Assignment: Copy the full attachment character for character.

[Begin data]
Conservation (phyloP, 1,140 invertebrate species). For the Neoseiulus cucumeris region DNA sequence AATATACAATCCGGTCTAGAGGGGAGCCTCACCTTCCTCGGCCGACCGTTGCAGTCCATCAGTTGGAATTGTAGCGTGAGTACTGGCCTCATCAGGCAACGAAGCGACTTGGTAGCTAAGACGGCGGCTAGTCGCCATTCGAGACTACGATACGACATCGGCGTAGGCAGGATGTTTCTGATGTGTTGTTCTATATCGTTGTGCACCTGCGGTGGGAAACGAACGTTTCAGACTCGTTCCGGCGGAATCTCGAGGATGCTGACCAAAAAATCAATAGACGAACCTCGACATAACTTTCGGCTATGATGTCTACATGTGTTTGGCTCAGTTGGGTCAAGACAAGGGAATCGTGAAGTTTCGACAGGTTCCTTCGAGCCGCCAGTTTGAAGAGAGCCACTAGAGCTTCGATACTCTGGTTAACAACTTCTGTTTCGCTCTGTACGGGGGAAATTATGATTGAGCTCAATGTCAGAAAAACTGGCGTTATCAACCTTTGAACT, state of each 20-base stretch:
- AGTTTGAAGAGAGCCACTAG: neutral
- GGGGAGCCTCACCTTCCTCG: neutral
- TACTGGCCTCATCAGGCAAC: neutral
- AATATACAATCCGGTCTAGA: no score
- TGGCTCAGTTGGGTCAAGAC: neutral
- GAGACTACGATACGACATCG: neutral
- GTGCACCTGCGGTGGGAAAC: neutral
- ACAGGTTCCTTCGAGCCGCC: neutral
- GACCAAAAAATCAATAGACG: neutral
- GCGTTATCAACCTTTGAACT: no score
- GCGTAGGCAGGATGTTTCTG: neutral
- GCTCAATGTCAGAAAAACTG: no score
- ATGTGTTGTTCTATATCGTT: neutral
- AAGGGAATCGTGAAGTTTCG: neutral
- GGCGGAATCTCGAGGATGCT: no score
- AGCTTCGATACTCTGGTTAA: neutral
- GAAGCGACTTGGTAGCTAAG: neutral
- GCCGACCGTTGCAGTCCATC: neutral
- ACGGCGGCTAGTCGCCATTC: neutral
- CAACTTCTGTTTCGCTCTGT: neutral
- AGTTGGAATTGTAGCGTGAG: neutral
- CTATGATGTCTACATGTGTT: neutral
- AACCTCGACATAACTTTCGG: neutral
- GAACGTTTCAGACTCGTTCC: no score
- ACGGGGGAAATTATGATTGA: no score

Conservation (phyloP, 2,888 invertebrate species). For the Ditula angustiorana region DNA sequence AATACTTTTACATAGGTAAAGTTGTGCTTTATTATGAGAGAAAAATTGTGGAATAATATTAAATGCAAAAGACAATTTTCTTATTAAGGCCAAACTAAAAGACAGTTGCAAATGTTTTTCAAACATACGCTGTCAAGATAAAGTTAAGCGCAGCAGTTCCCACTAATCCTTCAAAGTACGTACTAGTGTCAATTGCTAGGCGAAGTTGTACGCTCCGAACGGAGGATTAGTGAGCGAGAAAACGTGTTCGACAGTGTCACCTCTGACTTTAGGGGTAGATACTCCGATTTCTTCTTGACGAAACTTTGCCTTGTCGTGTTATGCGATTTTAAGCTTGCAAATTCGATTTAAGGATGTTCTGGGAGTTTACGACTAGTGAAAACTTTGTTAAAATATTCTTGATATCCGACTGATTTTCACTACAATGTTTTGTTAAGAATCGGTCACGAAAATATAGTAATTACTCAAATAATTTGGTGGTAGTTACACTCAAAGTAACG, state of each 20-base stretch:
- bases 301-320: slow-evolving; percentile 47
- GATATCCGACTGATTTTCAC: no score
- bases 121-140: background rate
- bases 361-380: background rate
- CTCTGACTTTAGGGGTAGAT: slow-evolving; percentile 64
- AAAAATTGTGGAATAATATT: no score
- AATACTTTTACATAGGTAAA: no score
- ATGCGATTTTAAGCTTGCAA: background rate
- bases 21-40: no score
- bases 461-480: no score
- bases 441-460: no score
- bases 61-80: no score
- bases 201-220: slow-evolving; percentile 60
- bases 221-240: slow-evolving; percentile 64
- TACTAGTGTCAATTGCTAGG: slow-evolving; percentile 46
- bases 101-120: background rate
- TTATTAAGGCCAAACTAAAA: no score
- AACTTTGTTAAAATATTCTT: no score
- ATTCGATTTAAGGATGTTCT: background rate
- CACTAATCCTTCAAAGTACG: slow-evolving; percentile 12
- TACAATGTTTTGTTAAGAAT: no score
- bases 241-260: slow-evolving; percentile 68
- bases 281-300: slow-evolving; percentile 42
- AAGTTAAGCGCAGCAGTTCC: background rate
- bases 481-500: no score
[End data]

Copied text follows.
Conservation (phyloP, 1,140 invertebrate species). For the Neoseiulus cucumeris region DNA sequence AATATACAATCCGGTCTAGAGGGGAGCCTCACCTTCCTCGGCCGACCGTTGCAGTCCATCAGTTGGAATTGTAGCGTGAGTACTGGCCTCATCAGGCAACGAAGCGACTTGGTAGCTAAGACGGCGGCTAGTCGCCATTCGAGACTACGATACGACATCGGCGTAGGCAGGATGTTTCTGATGTGTTGTTCTATATCGTTGTGCACCTGCGGTGGGAAACGAACGTTTCAGACTCGTTCCGGCGGAATCTCGAGGATGCTGACCAAAAAATCAATAGACGAACCTCGACATAACTTTCGGCTATGATGTCTACATGTGTTTGGCTCAGTTGGGTCAAGACAAGGGAATCGTGAAGTTTCGACAGGTTCCTTCGAGCCGCCAGTTTGAAGAGAGCCACTAGAGCTTCGATACTCTGGTTAACAACTTCTGTTTCGCTCTGTACGGGGGAAATTATGATTGAGCTCAATGTCAGAAAAACTGGCGTTATCAACCTTTGAACT, state of each 20-base stretch:
- AGTTTGAAGAGAGCCACTAG: neutral
- GGGGAGCCTCACCTTCCTCG: neutral
- TACTGGCCTCATCAGGCAAC: neutral
- AATATACAATCCGGTCTAGA: no score
- TGGCTCAGTTGGGTCAAGAC: neutral
- GAGACTACGATACGACATCG: neutral
- GTGCACCTGCGGTGGGAAAC: neutral
- ACAGGTTCCTTCGAGCCGCC: neutral
- GACCAAAAAATCAATAGACG: neutral
- GCGTTATCAACCTTTGAACT: no score
- GCGTAGGCAGGATGTTTCTG: neutral
- GCTCAATGTCAGAAAAACTG: no score
- ATGTGTTGTTCTATATCGTT: neutral
- AAGGGAATCGTGAAGTTTCG: neutral
- GGCGGAATCTCGAGGATGCT: no score
- AGCTTCGATACTCTGGTTAA: neutral
- GAAGCGACTTGGTAGCTAAG: neutral
- GCCGACCGTTGCAGTCCATC: neutral
- ACGGCGGCTAGTCGCCATTC: neutral
- CAACTTCTGTTTCGCTCTGT: neutral
- AGTTGGAATTGTAGCGTGAG: neutral
- CTATGATGTCTACATGTGTT: neutral
- AACCTCGACATAACTTTCGG: neutral
- GAACGTTTCAGACTCGTTCC: no score
- ACGGGGGAAATTATGATTGA: no score

Conservation (phyloP, 2,888 invertebrate species). For the Ditula angustiorana region DNA sequence AATACTTTTACATAGGTAAAGTTGTGCTTTATTATGAGAGAAAAATTGTGGAATAATATTAAATGCAAAAGACAATTTTCTTATTAAGGCCAAACTAAAAGACAGTTGCAAATGTTTTTCAAACATACGCTGTCAAGATAAAGTTAAGCGCAGCAGTTCCCACTAATCCTTCAAAGTACGTACTAGTGTCAATTGCTAGGCGAAGTTGTACGCTCCGAACGGAGGATTAGTGAGCGAGAAAACGTGTTCGACAGTGTCACCTCTGACTTTAGGGGTAGATACTCCGATTTCTTCTTGACGAAACTTTGCCTTGTCGTGTTATGCGATTTTAAGCTTGCAAATTCGATTTAAGGATGTTCTGGGAGTTTACGACTAGTGAAAACTTTGTTAAAATATTCTTGATATCCGACTGATTTTCACTACAATGTTTTGTTAAGAATCGGTCACGAAAATATAGTAATTACTCAAATAATTTGGTGGTAGTTACACTCAAAGTAACG, state of each 20-base stretch:
- bases 301-320: slow-evolving; percentile 47
- GATATCCGACTGATTTTCAC: no score
- bases 121-140: background rate
- bases 361-380: background rate
- CTCTGACTTTAGGGGTAGAT: slow-evolving; percentile 64
- AAAAATTGTGGAATAATATT: no score
- AATACTTTTACATAGGTAAA: no score
- ATGCGATTTTAAGCTTGCAA: background rate
- bases 21-40: no score
- bases 461-480: no score
- bases 441-460: no score
- bases 61-80: no score
- bases 201-220: slow-evolving; percentile 60
- bases 221-240: slow-evolving; percentile 64
- TACTAGTGTCAATTGCTAGG: slow-evolving; percentile 46
- bases 101-120: background rate
- TTATTAAGGCCAAACTAAAA: no score
- AACTTTGTTAAAATATTCTT: no score
- ATTCGATTTAAGGATGTTCT: background rate
- CACTAATCCTTCAAAGTACG: slow-evolving; percentile 12
- TACAATGTTTTGTTAAGAAT: no score
- bases 241-260: slow-evolving; percentile 68
- bases 281-300: slow-evolving; percentile 42
- AAGTTAAGCGCAGCAGTTCC: background rate
- bases 481-500: no score